Common Myths

Myth: Reading and writing letters backwards is the main sign of dyslexia.

Fact: Some kids with dyslexia write letters or numbers backwards and some don’t. In fact, many young children without dyslexia commonly reverse letters or numbers. It’s not unusual to see them confuse b and d or write p instead of q. If your child is still doing so by the end of first grade, however, it may signal the need for an evaluation.

Myth: Dyslexia is a vision problem.

Fact: Vision problems don’t cause dyslexia. Kids with dyslexia are no more likely to have eye and vision problems than other kids. It’s true that some may have problems with visual perception, or visual processing. That means the brain has trouble recognizing details in images and processing what the eyes are seeing. Those challenges can make reading difficult, but they’re not a part of dyslexia.

Myth: Dyslexia doesn’t show up until elementary school.

Fact: Signs of dyslexia can show up in preschool, or even earlier. Dyslexia affects language skills that are essential for reading. Some signs that a preschooler may be at risk for dyslexia include difficulty rhyming and being a “late talker.” See more information on

Myth: Dyslexia is caused by not reading enough at home.

Fact: Reading at home and being exposed to reading is important for all kids. But dyslexia doesn’t happen because of a lack of exposure. It’s a neurological condition. People who don’t know your family may wrongly assume you’re not doing enough reading with your child. You may need to explain that dyslexia is caused by differences in how the brain functions.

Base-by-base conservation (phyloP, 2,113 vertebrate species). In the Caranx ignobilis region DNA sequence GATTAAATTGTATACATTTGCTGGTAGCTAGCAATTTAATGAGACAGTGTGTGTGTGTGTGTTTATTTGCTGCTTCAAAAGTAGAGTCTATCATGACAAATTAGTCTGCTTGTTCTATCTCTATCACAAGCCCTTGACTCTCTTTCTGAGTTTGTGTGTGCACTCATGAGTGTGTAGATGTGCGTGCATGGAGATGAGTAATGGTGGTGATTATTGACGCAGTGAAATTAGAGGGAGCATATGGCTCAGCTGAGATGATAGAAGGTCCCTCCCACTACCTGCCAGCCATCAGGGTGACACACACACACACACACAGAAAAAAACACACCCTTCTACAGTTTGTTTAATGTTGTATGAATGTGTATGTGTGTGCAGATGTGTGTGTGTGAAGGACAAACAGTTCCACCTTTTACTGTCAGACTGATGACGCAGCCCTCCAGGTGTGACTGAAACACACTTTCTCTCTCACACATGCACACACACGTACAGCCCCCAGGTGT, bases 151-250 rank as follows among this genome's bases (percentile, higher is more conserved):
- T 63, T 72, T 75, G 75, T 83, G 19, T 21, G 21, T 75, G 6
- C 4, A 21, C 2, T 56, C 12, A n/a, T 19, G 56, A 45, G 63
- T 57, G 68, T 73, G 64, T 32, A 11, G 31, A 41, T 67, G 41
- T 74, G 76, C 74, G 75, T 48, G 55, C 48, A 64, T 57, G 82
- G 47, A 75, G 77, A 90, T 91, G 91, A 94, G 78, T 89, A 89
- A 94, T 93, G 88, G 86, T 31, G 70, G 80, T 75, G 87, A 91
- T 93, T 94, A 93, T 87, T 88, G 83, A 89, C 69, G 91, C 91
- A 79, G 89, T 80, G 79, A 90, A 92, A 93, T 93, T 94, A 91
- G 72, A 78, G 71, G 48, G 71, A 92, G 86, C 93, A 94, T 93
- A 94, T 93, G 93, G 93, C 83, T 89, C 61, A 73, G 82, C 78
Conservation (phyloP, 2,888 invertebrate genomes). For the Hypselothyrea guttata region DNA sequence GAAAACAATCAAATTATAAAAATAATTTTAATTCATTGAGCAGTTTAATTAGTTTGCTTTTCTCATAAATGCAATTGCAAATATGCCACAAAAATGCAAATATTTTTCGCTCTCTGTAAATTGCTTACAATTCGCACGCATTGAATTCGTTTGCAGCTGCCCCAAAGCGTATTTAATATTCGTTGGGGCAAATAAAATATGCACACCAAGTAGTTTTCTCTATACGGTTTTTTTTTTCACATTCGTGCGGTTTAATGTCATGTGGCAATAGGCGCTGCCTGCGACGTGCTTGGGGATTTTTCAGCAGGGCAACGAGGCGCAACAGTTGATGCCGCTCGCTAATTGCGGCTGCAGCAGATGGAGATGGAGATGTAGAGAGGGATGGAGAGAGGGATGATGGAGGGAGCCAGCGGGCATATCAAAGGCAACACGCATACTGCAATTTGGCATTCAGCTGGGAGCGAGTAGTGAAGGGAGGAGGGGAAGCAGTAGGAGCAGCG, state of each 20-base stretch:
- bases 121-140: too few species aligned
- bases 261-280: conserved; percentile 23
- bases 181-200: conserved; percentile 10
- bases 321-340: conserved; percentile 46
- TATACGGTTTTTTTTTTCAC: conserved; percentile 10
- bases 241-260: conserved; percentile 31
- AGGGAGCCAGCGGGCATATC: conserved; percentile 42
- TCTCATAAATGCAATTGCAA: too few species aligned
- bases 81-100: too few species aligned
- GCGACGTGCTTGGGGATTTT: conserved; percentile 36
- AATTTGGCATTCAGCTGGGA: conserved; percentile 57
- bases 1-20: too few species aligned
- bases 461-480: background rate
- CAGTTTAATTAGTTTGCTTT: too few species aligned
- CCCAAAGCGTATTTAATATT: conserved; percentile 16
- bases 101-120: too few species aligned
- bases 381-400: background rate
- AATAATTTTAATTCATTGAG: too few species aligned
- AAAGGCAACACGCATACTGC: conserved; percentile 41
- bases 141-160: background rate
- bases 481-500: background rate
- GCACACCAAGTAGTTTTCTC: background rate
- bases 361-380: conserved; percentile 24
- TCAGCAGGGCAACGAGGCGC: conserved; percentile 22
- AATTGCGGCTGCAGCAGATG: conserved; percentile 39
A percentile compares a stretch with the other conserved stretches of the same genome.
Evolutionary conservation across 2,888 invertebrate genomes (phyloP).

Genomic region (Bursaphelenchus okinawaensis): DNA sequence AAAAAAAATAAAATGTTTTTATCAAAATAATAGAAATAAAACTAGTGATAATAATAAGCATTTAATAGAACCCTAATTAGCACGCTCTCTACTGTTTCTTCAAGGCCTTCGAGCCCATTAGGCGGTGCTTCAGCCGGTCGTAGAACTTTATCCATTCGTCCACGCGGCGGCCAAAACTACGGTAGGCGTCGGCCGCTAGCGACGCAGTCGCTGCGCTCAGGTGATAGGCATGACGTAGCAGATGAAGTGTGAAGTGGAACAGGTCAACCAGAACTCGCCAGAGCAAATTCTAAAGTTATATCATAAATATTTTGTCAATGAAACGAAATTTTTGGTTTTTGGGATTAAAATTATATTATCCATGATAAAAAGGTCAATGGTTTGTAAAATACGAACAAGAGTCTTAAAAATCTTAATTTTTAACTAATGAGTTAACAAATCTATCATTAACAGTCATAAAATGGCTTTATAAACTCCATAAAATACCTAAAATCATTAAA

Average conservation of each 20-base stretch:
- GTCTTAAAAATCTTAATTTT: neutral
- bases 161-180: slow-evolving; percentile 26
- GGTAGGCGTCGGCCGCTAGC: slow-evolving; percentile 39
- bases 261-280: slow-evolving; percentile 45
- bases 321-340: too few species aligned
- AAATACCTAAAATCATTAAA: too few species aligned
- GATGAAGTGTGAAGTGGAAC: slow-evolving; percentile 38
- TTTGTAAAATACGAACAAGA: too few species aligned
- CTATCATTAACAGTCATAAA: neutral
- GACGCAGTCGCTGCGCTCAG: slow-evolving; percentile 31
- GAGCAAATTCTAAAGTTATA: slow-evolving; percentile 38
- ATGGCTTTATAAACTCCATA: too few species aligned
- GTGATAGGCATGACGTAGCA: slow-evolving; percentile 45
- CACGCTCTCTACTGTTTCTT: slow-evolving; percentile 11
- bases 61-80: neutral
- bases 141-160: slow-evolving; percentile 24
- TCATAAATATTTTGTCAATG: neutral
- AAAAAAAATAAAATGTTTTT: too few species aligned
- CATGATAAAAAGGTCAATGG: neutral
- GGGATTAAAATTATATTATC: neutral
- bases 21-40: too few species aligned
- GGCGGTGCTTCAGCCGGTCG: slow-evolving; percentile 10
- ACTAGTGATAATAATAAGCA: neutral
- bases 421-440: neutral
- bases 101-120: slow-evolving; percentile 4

Myth: Children with dyslexia are just lazy.  They should try harder.

Fact: Lack of awareness about the disorder among educators and parents has often resulted in the child being branded as “lazy.” What frequently happens is that these children learn that they are going to fail at tasks of reading, spelling, and writing; it becomes an attempt at self-preservation (i.e., rather than try and fail, it is safer to just not try or work laboriously to no avail). Research shows that people with dyslexia are not poorly taught, lazy, or stupid, but have an inborn brain difference that has nothing to do with intelligence. If students with dyslexia do not receive the right type of intervention and/or classroom accommodations, they often struggle in school — despite being bright, motivated, and spending hours on homework assignments. With good instruction and practice, kids with dyslexia can make lasting gains in reading.  There are a number of reading programs designed for struggling readers. Many use a multi-sensory approach. This type of instruction uses sight, sound and touch as pathways to learning.

Myth: Accommodations are a crutch, and the student for whom they are made will become lazy. 

Fact: Accommodations are not an advantage; it is an attempt to level the playing field. To paraphrase Richard Lavoie, “Fair doesn’t mean everyone gets the same thing; fair means everyone gets what he or she needs to be successful. Even with certain accommodations, such as extra time on a test, a slow reader will still feel the same time constraints compared to the ordinary reader.” (Sources:  and